Greenwashing: All You Need to Know
Going green has become a trend that both individuals and corporations are adopting. This could be by adopting conscious environmental-friendly practices or green investing. However, this novel adoption of green practices has given birth to the problem of greenwashing.
What is Greenwashing?
Greenwashing can be described as a marketing technique used by companies to make consumers believe it is environmentally conscious when it is not making any notable sustainable impact. The concept of greenwashing was designed to identify and denounce companies that claim to be environmentally sustainable while their actions prove different.
Consequences of Greenwashing
Firstly, it affects organizations that are truly making efforts to be environmentally friendly and the government’s efforts toward a green future. Second, greenwashing makes it harder for consumers trying to implement eco-friendly decisions in their lifestyles. Third, in the end, it affects consumer trust in brands that may genuinely be eco-friendly.
Hence, greenwashing does more harm than good to the environment.
How to identify Greenwashing?
To know when a brand is greenwashing, you must be able to identify the tactics used by such brands. You can spot whether a company is truly green by looking out for the following.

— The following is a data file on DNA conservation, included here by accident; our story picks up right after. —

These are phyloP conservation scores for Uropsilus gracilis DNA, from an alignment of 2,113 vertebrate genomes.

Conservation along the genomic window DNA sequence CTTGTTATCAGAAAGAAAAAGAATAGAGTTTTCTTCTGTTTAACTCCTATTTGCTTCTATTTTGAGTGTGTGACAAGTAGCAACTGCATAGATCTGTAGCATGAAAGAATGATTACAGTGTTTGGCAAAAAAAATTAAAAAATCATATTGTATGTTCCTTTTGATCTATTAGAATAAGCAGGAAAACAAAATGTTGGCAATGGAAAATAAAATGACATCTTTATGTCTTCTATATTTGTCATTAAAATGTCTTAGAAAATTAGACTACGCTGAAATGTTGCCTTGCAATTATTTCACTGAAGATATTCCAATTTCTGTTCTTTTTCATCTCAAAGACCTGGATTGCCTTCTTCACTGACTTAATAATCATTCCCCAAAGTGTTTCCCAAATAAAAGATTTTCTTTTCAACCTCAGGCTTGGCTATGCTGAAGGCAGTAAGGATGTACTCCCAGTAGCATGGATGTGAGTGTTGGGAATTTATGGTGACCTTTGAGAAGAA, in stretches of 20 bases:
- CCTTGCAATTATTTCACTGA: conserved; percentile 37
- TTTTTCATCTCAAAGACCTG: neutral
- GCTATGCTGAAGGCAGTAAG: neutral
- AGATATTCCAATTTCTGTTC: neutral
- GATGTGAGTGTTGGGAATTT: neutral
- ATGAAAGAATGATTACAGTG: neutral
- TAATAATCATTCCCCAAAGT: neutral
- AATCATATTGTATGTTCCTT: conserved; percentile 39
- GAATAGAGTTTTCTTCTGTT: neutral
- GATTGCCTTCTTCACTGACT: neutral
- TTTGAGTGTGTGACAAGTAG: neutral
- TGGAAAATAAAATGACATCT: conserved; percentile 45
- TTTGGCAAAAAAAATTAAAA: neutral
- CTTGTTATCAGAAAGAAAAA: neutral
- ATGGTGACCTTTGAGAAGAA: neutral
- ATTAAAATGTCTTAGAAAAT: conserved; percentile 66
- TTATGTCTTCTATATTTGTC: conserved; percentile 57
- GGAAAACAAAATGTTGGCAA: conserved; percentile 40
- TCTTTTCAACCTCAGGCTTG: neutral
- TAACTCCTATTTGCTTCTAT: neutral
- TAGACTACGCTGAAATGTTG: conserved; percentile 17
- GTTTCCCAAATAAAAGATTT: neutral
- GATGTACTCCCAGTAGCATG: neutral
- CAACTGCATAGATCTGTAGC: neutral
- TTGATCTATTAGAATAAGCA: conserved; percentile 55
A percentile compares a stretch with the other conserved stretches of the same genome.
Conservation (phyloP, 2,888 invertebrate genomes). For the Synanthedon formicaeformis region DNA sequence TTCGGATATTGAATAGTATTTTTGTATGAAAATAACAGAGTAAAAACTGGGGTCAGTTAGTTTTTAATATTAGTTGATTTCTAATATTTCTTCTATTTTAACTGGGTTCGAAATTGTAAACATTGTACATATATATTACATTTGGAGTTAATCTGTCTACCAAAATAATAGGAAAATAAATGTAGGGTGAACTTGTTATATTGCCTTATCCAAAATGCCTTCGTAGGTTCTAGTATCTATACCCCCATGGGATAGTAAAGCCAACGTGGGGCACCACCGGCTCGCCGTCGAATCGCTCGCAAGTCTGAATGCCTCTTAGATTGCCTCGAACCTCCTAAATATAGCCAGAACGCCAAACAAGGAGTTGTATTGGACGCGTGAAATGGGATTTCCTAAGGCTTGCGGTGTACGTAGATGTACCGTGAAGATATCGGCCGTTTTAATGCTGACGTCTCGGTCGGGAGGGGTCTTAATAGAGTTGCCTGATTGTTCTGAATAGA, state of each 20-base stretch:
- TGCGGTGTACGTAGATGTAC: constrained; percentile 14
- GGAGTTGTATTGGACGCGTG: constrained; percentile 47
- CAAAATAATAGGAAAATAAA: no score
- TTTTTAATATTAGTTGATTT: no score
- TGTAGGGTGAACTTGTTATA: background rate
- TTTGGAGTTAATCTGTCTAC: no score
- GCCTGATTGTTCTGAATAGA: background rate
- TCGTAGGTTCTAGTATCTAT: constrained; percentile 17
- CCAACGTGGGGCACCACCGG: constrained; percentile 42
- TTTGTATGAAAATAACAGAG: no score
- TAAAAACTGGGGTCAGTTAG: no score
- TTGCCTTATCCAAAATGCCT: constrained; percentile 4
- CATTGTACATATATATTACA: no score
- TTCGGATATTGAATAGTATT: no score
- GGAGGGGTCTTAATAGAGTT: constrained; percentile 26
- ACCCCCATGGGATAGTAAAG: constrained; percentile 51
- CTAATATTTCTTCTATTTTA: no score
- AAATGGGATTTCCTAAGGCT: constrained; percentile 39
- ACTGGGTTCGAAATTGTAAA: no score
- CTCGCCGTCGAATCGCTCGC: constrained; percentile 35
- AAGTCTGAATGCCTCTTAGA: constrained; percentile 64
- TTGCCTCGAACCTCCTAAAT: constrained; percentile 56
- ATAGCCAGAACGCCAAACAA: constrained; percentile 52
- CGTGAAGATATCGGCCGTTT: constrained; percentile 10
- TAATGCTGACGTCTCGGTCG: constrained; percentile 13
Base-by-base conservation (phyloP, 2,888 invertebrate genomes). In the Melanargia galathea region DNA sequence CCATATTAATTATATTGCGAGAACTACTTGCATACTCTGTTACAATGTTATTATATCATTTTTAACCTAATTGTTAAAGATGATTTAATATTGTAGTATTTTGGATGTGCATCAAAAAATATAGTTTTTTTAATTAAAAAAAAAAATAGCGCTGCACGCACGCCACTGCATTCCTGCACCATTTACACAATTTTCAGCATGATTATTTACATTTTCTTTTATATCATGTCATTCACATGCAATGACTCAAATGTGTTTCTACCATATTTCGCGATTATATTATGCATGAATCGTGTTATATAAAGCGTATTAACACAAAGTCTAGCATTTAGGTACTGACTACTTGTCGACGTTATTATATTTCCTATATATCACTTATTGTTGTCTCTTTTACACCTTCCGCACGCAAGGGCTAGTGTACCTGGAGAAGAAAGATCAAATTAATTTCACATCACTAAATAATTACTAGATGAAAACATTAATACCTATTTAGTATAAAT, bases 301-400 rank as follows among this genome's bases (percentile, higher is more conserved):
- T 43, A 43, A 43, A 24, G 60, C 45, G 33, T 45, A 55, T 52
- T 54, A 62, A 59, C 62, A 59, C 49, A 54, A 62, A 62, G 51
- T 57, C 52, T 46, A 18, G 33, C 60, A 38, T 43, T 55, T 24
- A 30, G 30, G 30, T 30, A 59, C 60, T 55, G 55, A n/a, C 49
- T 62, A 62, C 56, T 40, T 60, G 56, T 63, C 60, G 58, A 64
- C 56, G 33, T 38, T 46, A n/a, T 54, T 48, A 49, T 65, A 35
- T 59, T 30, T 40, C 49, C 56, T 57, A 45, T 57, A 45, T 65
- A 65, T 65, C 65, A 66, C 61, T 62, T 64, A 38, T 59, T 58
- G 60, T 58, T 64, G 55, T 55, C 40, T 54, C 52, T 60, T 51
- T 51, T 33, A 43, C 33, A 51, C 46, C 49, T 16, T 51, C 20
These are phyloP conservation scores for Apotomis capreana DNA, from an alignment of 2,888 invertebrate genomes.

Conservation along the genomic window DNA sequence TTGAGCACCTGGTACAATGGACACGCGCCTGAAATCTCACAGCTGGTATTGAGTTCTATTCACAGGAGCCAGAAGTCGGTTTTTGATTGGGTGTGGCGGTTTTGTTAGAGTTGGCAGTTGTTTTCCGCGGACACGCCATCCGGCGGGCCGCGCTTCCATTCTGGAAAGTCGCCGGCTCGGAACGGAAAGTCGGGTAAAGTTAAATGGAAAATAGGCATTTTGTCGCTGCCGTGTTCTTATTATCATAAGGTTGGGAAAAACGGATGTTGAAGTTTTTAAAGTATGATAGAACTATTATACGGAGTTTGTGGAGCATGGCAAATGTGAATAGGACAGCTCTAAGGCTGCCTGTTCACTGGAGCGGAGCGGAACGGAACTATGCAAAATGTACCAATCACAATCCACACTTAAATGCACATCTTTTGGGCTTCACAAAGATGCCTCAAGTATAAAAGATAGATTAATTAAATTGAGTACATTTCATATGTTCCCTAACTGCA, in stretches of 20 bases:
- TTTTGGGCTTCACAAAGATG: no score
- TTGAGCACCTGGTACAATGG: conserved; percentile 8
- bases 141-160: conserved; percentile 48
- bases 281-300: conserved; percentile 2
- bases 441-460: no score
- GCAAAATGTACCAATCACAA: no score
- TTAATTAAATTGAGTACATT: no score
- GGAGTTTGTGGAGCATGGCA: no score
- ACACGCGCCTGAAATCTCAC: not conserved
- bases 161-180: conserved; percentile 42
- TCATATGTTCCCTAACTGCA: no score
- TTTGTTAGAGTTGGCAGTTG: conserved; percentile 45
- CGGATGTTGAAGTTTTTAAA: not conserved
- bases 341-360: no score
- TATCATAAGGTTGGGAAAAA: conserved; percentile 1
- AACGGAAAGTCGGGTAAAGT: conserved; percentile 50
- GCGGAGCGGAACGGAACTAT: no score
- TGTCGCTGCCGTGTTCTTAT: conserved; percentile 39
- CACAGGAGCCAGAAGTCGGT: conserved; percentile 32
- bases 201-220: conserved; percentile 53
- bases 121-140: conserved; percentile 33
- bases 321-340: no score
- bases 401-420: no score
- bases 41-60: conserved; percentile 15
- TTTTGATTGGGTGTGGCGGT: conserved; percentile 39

- Buzzwords or vague terms:
‘Eco-friendly’, ‘sustainable’, and ‘natural’ are some of the terms corporations use to give them an environmentally friendly look. However, if you think about it, these words are vague and point to no particular way that the company is eco-friendly. These words can mean various things, and their inclusion in packaging should not be the basis of deciding whether a company is green or not.
- Green packaging:
To put up the front of being sustainable, many brands have made changes to their branding. A classic method of greenwashing is using the colour green to be the brand colour. Another way is to include a leaf, animal, or green imagery like the earth to give the company the illusion of eco-friendliness.
- Lack of verification from an eco-watchdog:
An eco-friendly company will have the backing of third-party certifications. These third parties ensure that a company that claims to be green follows sustainable practices. Conversely, the lack of verification from an eco-watchdog is a tell-tale sign of greenwashing.
What to do to avoid Green Washing
- Do your research:
The importance of due diligence and digging deeper to verify a company’s eco claims will help you to avoid a greenwash. It is also important to identify the brands that are truly green and stick with them.
- Look beyond the buzzwords or green packaging:
Looking beyond a brand’s popular buzzwords and green packaging will allow you to identify and avoid a greenwash. Companies that use greenwash tactics rely on their vague descriptions to attract consumers. You save yourself by not being swayed by vague terms.
- Verify claims from a third party:
With the increase in sustainable companies, organizations have been developed to serve as watchdogs to these companies. For every industry that adopts green practices, some watchdogs regulate their green policies. Find the appropriate third party and verify.
As someone interested in adopting sustainable decisions, being a victim of greenwashing will not help maintain your interests. That is why it is necessary to know how to spot a greenwash and how you can avoid one. The tips will go a long way in helping you maintain your eco-friendly practices.